|Installment||(I)||Accounts that receive an “I” are installment-style accounts that are paid off in predetermined fixed amounts. For example, a car loan.|
|Open||(O)||Accounts that receive an “O” are open, meaning you have an open credit account. An example is a credit card bill that you pay at the end of the month.|
|Revolving||(R)||Accounts that receive an “R” are considered revolving credit because your payments change based on how much of your limit you borrow. A credit card may receive an “R”.|
|Mortgage||(M)||Depending on the credit bureau you pull your report from, your mortgage may or may not show up. If it does, it may be represented by an “M” or potentially an “I” for installment.|
|0||For new accounts|
|1||Means you always pay within 30 days|
|2||Means you have paid 31 to 59 days late|
|3||Means you have paid 60 to 89 days late|
|4||Means you have paid 90 to119 days late|
|5||Means you have paid more than 120 days late|
|6||This number is not assigned a value|
|7||Means you are working on a consolidation, consumer proposal or debt management program|
|9||Mean your account is in collections or bankruptcy|
What If My Payment History Is Bad?
Since your payment history is one of the important factors used to calculate your credit scores, payment issues may negatively affect your credit. Unfortunately, a late payment can remain on your account for up to seven years. The good news is that late payments, under 30 days, may have no effect on your credit score.
Lenders, employers, landlords, and insurance companies sometimes also look at your credit before they make decisions. If you have bad credit, you can have notes added to your credit report to explain difficult circumstances.
How To Improve Your Credit Scores?
If you are starting from scratch or your credit history shows problems with payments, there are ways you can build or rebuild a positive payment history. It’s important to understand that building a health payment history takes time, you won’t see improvements overnight.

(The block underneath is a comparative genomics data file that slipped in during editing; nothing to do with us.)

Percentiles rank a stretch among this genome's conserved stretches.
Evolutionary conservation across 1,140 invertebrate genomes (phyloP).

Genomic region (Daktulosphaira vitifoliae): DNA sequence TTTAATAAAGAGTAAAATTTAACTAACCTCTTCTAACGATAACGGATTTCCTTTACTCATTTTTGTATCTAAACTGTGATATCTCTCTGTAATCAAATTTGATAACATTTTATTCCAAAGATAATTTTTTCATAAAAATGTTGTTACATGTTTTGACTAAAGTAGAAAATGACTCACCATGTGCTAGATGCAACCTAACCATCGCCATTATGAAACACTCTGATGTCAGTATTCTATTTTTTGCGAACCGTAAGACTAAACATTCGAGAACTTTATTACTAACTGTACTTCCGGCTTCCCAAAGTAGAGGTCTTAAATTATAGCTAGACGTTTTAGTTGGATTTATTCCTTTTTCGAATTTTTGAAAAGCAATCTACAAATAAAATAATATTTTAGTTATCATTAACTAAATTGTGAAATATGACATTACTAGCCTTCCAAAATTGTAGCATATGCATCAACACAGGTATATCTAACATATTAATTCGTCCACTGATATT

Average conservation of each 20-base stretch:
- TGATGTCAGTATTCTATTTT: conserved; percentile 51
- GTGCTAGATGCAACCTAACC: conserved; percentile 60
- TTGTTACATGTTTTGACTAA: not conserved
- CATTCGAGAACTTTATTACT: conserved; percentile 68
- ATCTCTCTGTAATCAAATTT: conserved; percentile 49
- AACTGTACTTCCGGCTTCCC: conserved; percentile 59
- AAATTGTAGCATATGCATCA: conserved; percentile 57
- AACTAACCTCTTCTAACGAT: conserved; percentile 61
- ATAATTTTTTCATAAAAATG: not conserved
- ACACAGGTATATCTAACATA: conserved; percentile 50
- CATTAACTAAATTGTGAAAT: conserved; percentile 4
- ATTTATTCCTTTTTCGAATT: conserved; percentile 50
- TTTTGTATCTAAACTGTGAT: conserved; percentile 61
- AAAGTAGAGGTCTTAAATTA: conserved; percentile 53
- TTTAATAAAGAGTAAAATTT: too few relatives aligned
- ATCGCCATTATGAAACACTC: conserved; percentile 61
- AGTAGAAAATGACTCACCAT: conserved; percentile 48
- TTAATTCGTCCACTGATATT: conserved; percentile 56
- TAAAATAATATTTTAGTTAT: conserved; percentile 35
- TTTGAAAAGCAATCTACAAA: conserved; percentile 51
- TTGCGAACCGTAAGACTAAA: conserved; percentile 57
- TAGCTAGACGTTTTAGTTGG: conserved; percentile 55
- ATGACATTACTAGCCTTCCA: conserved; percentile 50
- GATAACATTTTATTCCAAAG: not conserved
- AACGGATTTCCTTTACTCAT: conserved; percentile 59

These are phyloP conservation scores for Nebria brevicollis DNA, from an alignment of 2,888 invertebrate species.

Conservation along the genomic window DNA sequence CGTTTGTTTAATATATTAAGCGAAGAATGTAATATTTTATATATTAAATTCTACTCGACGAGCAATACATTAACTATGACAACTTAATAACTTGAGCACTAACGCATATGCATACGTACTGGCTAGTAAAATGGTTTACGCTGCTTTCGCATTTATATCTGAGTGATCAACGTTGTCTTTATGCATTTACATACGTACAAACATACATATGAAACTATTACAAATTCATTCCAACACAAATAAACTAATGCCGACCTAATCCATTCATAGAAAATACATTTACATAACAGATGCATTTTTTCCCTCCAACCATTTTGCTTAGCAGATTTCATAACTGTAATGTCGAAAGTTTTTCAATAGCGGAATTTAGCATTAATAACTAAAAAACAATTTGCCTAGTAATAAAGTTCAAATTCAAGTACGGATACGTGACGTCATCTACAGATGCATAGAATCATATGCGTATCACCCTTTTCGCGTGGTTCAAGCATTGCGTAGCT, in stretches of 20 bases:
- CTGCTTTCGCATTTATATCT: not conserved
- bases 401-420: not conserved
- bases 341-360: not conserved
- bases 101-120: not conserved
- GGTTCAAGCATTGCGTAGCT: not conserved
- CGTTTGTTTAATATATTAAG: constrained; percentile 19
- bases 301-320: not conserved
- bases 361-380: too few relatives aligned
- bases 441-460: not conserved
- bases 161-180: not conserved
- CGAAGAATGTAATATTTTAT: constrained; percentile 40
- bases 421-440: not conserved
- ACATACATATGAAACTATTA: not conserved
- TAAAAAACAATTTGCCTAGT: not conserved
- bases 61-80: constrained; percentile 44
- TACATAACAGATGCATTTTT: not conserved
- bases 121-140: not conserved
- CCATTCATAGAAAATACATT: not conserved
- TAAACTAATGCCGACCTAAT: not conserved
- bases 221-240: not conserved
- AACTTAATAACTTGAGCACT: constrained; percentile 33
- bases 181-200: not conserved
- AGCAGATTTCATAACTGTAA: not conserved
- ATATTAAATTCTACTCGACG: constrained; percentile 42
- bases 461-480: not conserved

- Secured Credit Card – If you can’t get approved for a traditional credit card, you can consider a secured credit card. They act similarly but you’ll need to provide a deposit and your credit limit will likely be smaller. You’ll have the opportunity to prove that you can use credit responsibly and your payment history will be reported to one or both credit bureaus, depending on the provider.
- Private Lenders – While it may be tough to get a loan through a traditional bank if you have no history of making timely payments, it is often easier to obtain a personal loan or a mortgage through a private lender.
- Budgeting – You can also improve your financial situation over time. With good budgeting and persistence, you can lower your balances. Setting up automatic payments and notifications can ensure you make all of your payments on time.
How To Check Your Credit?
There are two main credit bureaus (or consumer reporting agencies) in Canada; Equifax and TransUnion. You can check your credit with either credit bureaus or through third-party credit score providers.
Canadians can access their Consumer Disclosure; a report that includes all the information in your credit report (mandated by consumer reporting legislation), online for free once a month. You can also request a free copy of your Consumer Disclosure by mail, phone or by visiting a TransUnion office in-person.
However, do note that your TransUnion credit score is not included in the report. Only residents of Quebec can obtain it for free (if requested by mail or in-person) due to the Quebec Credit Assessment Agents Act (“CAAA” or “Act”). The rest of Canada can get unlimited access to their credit score when they subscribe to TransUnion’s credit monitoring service for $19.95 a month.
Equifax, on the other hand, provides all Canadians free access to their credit report and Equifax credit score. You simply need to create an account online or request a copy by mail.
There are also a number of third-party providers that offer free credit scores to Canadians.
Payment History FAQs
What is payment history?
How do my payments affect my credit scores?
How come I don’t have a credit score?
How do I know if my credit score is high enough?
Everyone’s credit scores react differently, nothing is guaranteed to help improve your credit. But over time, making timely payments can help build a healthier payment history. Overall, using credit responsibly and making punctual payments can help your credit scores over time.